WASHINGTON-Cha Ri-hyuk, who defected from North Korea in 2013, still remembers what it was like after his country’s supreme leader, Kim Jong-il, died in 2011.

Trains stopped running, customers were kicked out of hotels and the price of a kilogram of rice [2.2 pounds] soared from 5,000 North Korean Won to more than 30,000 Won, said Cha, a former North Korea artillery corps officer. After managing to buy and cook a kilogram of rice for the women and children in his friend’s family, Cha and his friend survived for three days on nothing but 10 litres – more than four gallons – of potent North Korean alcohol.

“There were many people like us who were drunk during the period and they were covering their faces with newspapers with the news of Kim Jung-il’s death, pretending they are mourning,” Cha told listeners April 28 at a forum about regime change sponsored by the Defense Forum Foundation. “If they were found to be drunk during the period, they would be sent to the political prison.”

What’s striking to Cha is the difference between how people were mourning for Kim Jong-il compared to how they mourned for his father, Kim Il-sung, who died in 1994. “People were really mourning for Kim Il-sung as if he was their own father.”

Cha joined 11 other defectors at the forum to discuss weakening the North Korean regime by informing ordinary North Koreans of its realities. He and others pointed out that the difference in mood among North Koreans could eventually be a key to dealing with the current North Korean regime, led by Kim Jong-il’s youngest son, Kim Jong-un. Hope for change resides with possible future resistance from North Korean citizens and the military, rather than military threats from the President Donald Trump’s administration, Cha said.

“Kim [Jong-un] is not afraid of Trump, because he has China,” said Lim Hye-jin, who served seven years as a communication operator in the North Korea military and managed to escape to South Korea in 2001. Cha agreed, adding: “Kim is afraid of the North Korean people.”

Kim Jong-un is not likely to bow down to any U.S. pressure unless he has a face-saving way to do so, Michael Marshall, director of research and publications at the non-profit Global Peace Foundation, said in a telephone interview after the forum.

Kim Yonho, a senior researcher at the U.S.-Korea Institute of the Paul H. Nitze School of Advanced International Studies at John Hopkins University, said that while long-term change will come from inside North Korea, the United States still needs to negotiate with Kim Jong-un to contain North Korea’s nuclear and missile program.

“The U.S. strategy is high pressure, high engagement. We are now at the high pressure phase, and needs to shift towards the high engagement phase,” he said, adding that he is unsure of when or how the shift could happen.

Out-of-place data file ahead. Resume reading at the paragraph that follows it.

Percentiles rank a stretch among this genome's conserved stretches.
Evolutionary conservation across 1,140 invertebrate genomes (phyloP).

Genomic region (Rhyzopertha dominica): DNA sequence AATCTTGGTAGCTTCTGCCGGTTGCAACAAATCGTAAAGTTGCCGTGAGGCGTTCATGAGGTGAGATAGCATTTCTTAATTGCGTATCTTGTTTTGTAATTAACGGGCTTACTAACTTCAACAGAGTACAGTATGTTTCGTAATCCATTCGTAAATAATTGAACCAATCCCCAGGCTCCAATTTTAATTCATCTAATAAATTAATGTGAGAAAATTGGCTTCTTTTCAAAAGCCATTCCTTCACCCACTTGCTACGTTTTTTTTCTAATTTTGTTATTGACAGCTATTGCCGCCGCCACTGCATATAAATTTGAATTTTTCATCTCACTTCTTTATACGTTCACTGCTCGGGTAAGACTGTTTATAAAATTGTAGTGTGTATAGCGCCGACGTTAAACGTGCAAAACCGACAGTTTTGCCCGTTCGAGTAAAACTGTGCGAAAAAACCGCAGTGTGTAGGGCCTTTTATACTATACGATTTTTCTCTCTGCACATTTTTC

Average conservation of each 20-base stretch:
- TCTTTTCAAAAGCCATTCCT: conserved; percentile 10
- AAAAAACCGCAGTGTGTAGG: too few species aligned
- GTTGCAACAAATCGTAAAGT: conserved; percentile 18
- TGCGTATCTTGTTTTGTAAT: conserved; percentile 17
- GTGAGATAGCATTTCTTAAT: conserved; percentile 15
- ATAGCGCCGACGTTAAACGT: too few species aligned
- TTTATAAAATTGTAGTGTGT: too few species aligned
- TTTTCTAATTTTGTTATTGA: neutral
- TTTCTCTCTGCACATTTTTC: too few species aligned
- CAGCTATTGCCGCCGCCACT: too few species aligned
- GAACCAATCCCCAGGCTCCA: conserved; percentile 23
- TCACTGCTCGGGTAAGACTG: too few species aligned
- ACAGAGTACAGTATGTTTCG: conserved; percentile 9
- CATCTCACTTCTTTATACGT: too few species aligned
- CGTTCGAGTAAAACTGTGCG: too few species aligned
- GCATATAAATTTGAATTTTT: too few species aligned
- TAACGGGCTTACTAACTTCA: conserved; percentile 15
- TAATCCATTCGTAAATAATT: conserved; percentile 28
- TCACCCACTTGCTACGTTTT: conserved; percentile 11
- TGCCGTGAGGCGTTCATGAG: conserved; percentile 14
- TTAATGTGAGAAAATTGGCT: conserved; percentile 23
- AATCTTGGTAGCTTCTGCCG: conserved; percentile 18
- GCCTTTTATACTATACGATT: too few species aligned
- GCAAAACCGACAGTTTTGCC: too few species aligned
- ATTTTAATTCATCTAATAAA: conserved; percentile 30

Meanwhile, change has already been happening in North Korea, the defectors said, speaking from their personal experiences and what they have since learned from their North Korean relatives. Marketplaces have sprung up and have survived in cities and villages despite official disapproval after the collapse of the Public Distribution System in the mid-1990s. North Koreans, the academics and defectors said, are now able to exchange information about the realities of the outside world in those markets.

“People sit around and whisper,” Cha explained in an interview.

While the economy in North Korea remains generally state-controlled, people sometimes are able to engage in private transactions. Kim Yonho said in an interview that this has changed the way people think about the role of the North Korean state. He said that some defectors told him last year that people in North Korea increasingly prefer to make money on their own, rather than having their hands tied by state economy, even with the state provides free services to them.

Meanwhile, the state maintains tight control over official media, and North Koreans have to get information through alternative means, including calling relatives in South Korea using smuggled South Korean phones, said Lim.

Some of the defectors at the forum work with Free North Korea Radio, one of three private radio stations in South Korea aiming to inform North Koreans across the border. Others said they had distributed fliers in North Korea using balloons, or smuggled computer flash drives into the country containing information about the outside world.

“What liars fear the most is the truth,” said Park Sang-Hak, an outspoken defector who is called “fireball” in the defector community. “And Kim Jong-un is the biggest liar of all.”

Published in conjunction with US News Logo